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Expository Frameworks


Through this activity students learn to reorganize their notes to reflect the ideas and relationships embedded in a repertoire of common discourse patterns. Expository frameworks are the structures that commonly organize most types of nonfiction text, and students can learn to recognize and easily interpret these frameworks. By gaining familiarity with expository frameworks, students develop a facility with a variety of logical ways in which to structure their thinking and their notes. They can then use this repertoire strategically to enable flexible and productive note-taking. The most common expository frameworks include: • Establishing background, context, or perspective • Definition • Description • Compare-contrast • Ordering • Explanation (cause-and-effect) • Rule-example or principle-example • Problem-solution • Argument-support


Catherine Ullman-Shade

Learning Strategies 

  • Connecting
  • Metacognition
  • Synthesizing
  • Visualizing

Lesson Plan Stages 

  • Investigation
  • Reflection
  • Synthesis

Content Areas 

  • ELA
  • Math
  • Science
  • Social Studies

Common Core Instructional Shifts 

  • Metacognition
  • Staircase of Complexity


Find or create models of each expository framework that you will be teaching. For example, if you want to teach compare-contrast, then find a brief text or portion of text that is structured around comparing and contrasting two phenomena. If you want to teach establishing background or context, then identify the beginning portion of a text that provides readers with essential background knowledge to understand the rest of the piece. Identify the set of notes you want students to reorganize.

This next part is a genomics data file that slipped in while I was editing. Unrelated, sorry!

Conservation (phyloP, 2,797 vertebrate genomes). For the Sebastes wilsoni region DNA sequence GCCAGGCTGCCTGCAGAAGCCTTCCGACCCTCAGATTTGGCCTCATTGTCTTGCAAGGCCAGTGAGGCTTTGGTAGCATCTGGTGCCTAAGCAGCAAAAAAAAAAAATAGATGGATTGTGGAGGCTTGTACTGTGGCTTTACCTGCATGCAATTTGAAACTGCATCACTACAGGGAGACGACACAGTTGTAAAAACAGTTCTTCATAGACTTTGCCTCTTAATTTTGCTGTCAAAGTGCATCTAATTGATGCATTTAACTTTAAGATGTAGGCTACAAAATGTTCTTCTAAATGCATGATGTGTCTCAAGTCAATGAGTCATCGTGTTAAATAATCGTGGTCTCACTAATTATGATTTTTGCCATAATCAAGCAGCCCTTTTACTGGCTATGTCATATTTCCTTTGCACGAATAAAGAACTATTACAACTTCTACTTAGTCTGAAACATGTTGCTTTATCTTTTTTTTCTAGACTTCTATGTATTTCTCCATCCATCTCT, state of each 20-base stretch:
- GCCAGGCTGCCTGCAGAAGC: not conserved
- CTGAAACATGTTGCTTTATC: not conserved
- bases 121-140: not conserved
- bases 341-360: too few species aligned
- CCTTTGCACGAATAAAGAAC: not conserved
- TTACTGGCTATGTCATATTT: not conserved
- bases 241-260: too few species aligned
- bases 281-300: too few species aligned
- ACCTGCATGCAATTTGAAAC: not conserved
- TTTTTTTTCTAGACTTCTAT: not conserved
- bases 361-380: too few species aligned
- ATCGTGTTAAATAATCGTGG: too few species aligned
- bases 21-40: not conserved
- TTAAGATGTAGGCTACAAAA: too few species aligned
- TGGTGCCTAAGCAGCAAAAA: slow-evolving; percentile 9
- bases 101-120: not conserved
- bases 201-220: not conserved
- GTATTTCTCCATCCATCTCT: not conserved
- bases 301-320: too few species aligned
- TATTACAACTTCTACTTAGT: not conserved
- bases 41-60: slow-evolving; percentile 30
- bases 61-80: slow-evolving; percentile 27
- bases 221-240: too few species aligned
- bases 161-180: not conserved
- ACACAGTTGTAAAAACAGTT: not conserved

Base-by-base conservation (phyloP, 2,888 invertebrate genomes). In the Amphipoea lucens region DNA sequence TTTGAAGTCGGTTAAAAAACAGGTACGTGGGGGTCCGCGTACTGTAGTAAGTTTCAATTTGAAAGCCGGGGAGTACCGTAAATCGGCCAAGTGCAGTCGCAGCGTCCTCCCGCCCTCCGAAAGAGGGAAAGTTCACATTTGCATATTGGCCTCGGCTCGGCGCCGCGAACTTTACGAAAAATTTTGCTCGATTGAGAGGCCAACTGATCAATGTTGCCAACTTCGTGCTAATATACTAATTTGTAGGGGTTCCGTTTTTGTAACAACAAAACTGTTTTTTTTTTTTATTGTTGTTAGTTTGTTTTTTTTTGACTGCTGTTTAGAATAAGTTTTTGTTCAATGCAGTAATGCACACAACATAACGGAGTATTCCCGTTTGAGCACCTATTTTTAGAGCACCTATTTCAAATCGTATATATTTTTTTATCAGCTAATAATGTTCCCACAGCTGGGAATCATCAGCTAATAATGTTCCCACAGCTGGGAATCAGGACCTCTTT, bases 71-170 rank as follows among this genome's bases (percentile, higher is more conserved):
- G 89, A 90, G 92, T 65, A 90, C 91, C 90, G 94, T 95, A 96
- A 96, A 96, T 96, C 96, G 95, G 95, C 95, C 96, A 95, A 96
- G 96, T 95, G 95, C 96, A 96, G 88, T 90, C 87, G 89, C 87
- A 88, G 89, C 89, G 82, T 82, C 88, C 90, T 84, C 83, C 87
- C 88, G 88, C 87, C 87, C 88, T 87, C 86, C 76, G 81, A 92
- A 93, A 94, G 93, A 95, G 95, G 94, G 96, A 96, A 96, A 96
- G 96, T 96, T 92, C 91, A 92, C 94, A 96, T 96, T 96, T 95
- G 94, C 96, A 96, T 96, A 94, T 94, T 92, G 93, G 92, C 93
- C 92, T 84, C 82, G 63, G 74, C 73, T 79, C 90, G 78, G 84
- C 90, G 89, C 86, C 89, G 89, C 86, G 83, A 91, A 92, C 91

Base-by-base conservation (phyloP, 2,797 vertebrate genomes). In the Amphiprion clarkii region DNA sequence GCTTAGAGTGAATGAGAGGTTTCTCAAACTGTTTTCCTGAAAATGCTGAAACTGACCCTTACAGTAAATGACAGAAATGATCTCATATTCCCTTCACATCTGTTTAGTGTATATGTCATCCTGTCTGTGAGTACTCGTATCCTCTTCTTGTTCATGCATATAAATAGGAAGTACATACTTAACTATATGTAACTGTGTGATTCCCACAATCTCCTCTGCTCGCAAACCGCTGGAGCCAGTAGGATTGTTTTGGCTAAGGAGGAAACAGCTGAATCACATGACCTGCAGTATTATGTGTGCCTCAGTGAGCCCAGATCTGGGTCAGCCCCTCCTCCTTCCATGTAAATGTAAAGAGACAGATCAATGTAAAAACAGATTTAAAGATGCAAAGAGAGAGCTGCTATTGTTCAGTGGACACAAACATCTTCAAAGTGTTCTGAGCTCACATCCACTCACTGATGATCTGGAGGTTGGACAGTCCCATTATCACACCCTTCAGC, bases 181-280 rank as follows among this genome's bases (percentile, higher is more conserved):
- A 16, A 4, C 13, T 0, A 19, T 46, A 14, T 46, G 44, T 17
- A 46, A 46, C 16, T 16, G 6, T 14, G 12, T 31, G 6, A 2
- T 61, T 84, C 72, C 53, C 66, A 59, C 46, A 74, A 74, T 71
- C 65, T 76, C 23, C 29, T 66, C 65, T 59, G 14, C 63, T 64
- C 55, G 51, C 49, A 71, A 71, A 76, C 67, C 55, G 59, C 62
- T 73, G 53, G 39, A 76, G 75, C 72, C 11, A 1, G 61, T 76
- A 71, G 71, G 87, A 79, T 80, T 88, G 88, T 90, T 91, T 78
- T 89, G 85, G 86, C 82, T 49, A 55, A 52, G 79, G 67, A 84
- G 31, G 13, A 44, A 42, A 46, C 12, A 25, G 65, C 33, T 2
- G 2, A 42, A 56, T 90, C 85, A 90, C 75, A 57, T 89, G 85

Activity Steps 
  1. Teacher models the target expository framework(s) of the day.

    While these frameworks are common to most forms of discourse, students will require explicit instruction and practice to gain comfort with using them consciously. Plan initially to devote at least a day to focus on each framework. After students are familiar with them they can easily use multiple frameworks in the same activity.

  2. Students take out a set of notes taken in a recent class.

    You will want to select a set of notes that is recent enough so that students still recall the material. If they don’t remember the content then this task becomes much more challenging.

  3. Students reorganize all or portions of their notes, so that the structure represents one or more of the expository frameworks.

    Students will benefit from your modeling this process with a sample set of notes. Help them to consider multiple ways to visually represent the relationships represented in the expository frameworks.

  4. Students examine their matrices, noticing trends, and synthesizing information across topics and subtopics.

    This step can be completed independently, in groups, or as a whole class. It can be helpful to ask students to summarize the information from each topic and subtopic. For example, a process can be structured with a linear numbered list, or through a flowchart. Students should be encouraged to try several methods to find what works best for them in their representation of these expository frameworks.

  5. Students reflect on their learning process, either in conversation or in writing.

    Students should respond to questions such as: · How did this revision process change your notes? · How might it affect your learning to take notes in this format? · What types of relationships are most important to express in your notes?

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